Quantifying and reducing uncertainties in earth fluid models

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Project Description

Earth fluid models are subject to different sources of uncertainties. We will work on developing and implementing Bayesian inference approaches to quantify and reduce uncertainties in these models with focus on applications related to the coastal ocean, e.g. storm surges, tsunamis, oil spill, waves, etc. We envision using statistical and polynomial chaos-based techniques to build surrogate models that can be used to reduce the computational burden of the sampling step in the Bayesian inference.  ​​​​​
Program - Earth Science and Engineering
Division - Physical Sciences and Engineering
Field of Study - Applied Mathematics, Earth Sciences and Engineering, or any related field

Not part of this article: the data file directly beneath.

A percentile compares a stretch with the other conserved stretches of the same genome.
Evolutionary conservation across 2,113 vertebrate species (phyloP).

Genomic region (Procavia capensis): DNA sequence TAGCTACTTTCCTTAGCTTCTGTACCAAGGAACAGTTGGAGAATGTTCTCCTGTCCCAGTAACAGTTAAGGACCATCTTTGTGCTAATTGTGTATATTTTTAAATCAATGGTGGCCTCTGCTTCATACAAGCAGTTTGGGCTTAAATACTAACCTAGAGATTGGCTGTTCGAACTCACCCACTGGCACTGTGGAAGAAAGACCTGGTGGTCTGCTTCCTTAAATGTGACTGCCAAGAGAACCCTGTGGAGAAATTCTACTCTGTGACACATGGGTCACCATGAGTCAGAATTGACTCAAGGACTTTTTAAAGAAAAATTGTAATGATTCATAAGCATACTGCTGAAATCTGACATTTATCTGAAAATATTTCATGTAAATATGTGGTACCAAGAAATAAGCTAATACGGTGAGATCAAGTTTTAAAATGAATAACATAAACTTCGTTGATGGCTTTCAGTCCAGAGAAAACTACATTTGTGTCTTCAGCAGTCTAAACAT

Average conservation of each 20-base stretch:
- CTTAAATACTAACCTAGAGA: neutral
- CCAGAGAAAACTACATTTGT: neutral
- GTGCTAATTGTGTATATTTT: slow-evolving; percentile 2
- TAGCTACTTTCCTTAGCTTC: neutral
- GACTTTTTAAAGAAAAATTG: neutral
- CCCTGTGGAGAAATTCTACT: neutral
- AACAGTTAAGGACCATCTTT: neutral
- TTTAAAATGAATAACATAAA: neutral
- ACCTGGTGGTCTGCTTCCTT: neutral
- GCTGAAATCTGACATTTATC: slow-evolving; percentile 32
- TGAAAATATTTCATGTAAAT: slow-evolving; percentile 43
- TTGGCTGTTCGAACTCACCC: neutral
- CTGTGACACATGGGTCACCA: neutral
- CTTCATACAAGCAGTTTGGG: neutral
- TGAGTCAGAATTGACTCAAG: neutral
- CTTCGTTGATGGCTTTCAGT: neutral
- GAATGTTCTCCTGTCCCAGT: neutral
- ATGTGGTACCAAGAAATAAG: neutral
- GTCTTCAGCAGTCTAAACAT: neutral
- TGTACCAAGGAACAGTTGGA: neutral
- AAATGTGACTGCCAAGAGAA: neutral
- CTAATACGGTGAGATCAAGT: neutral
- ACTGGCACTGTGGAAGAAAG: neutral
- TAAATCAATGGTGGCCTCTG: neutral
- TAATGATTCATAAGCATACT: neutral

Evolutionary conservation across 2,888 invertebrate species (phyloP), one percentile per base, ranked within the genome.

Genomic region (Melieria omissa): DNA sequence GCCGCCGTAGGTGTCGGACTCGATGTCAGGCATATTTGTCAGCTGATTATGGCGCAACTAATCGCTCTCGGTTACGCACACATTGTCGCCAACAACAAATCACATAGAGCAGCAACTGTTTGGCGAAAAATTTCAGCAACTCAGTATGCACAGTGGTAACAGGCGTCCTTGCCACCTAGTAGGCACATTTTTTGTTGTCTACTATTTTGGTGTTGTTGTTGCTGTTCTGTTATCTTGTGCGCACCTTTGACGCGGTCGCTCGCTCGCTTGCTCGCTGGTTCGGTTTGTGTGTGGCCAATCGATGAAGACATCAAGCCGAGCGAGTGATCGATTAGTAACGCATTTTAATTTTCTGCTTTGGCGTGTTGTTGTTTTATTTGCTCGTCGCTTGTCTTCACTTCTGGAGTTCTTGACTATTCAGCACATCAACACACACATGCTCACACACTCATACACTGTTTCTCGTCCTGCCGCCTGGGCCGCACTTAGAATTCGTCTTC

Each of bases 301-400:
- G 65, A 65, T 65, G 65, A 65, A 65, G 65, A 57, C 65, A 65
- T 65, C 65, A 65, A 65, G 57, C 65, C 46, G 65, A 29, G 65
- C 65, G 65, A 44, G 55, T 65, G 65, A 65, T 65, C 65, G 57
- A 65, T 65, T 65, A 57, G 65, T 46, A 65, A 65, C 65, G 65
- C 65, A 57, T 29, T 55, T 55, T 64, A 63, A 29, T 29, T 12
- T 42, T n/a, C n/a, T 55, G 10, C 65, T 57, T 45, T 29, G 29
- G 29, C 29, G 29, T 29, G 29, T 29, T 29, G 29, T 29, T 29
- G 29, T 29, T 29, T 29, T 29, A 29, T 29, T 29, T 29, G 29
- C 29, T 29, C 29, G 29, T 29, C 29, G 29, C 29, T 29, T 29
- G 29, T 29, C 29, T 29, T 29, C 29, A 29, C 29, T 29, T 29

About the
Researcher

Ibrahim Hoteit

Professor, Earth Science and Engineering

Ibrahim Hoteit

My research involves the effective use and integration of dynamical models and observations to simulate, study and predict realistic geophysical fluid systems. This involves developing and implementing numerical models and data inversion, assimilation, and uncertainty quantification techniques suitable for large scale applications. I am currently focusing on developing an integrated data-driven modeling system to simulate and predict the circulation and the climate of the Saudi marginal seas: the Red Sea and the Arabian Gulf.